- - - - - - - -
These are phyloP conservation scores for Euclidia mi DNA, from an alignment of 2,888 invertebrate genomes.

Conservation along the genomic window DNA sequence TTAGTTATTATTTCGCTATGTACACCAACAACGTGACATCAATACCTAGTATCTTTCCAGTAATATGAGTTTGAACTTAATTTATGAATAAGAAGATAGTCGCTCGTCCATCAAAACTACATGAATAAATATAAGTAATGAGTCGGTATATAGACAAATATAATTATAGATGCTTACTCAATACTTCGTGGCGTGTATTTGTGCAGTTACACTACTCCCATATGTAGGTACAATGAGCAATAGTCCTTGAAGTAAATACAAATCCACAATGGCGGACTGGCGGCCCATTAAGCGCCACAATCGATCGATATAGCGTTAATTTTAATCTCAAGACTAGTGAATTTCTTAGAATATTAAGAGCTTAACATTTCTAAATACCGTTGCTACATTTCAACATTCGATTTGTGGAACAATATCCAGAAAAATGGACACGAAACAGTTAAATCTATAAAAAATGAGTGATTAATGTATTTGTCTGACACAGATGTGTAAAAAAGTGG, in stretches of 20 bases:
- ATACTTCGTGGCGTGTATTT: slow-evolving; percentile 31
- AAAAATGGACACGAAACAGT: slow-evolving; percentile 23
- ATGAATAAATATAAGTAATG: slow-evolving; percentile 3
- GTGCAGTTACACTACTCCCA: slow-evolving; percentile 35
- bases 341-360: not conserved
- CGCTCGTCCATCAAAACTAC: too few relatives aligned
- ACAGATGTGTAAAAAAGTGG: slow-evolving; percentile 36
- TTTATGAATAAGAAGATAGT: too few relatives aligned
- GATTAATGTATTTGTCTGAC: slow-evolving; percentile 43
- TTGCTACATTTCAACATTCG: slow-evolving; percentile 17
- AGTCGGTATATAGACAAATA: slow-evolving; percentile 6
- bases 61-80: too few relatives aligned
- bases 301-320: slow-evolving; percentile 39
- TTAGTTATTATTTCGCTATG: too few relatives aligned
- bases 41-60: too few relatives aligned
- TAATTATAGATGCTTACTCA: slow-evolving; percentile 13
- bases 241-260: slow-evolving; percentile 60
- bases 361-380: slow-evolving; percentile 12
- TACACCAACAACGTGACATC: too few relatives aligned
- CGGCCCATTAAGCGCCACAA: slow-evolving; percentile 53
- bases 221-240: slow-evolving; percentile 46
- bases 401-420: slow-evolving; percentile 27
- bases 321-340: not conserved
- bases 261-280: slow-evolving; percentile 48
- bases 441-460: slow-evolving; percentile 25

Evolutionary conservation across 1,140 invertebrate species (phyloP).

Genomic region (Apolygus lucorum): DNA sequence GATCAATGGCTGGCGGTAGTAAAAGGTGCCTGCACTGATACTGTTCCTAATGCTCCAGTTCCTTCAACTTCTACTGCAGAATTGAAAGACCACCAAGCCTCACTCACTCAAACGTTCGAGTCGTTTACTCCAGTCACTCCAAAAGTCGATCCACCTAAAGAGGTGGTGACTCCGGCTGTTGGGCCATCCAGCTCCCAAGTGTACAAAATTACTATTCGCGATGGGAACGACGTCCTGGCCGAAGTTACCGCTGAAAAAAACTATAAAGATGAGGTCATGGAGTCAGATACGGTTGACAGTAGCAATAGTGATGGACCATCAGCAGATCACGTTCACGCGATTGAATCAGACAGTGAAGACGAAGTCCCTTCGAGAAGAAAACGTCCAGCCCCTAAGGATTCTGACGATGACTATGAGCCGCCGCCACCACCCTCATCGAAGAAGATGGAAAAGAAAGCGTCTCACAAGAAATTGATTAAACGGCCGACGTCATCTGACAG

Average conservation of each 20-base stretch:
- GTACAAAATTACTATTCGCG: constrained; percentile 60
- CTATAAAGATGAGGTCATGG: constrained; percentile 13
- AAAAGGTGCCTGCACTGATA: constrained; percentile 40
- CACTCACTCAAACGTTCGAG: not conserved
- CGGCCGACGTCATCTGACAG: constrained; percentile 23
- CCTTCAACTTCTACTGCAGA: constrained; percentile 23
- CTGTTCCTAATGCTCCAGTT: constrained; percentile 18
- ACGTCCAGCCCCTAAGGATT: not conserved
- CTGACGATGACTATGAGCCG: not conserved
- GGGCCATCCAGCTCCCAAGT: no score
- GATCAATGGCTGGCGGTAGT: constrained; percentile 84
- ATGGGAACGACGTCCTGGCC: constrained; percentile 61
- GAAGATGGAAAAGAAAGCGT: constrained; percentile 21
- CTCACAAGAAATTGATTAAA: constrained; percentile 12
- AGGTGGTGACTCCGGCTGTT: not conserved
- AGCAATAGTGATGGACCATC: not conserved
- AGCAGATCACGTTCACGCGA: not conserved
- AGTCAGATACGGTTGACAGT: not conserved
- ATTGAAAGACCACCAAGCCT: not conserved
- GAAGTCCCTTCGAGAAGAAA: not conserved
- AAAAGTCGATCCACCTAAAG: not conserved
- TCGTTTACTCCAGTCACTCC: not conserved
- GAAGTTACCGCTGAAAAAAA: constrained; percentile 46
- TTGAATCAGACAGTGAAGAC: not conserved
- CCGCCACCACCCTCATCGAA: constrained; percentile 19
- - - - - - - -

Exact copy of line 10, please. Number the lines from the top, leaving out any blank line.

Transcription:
- TTTATGAATAAGAAGATAGT: too few relatives aligned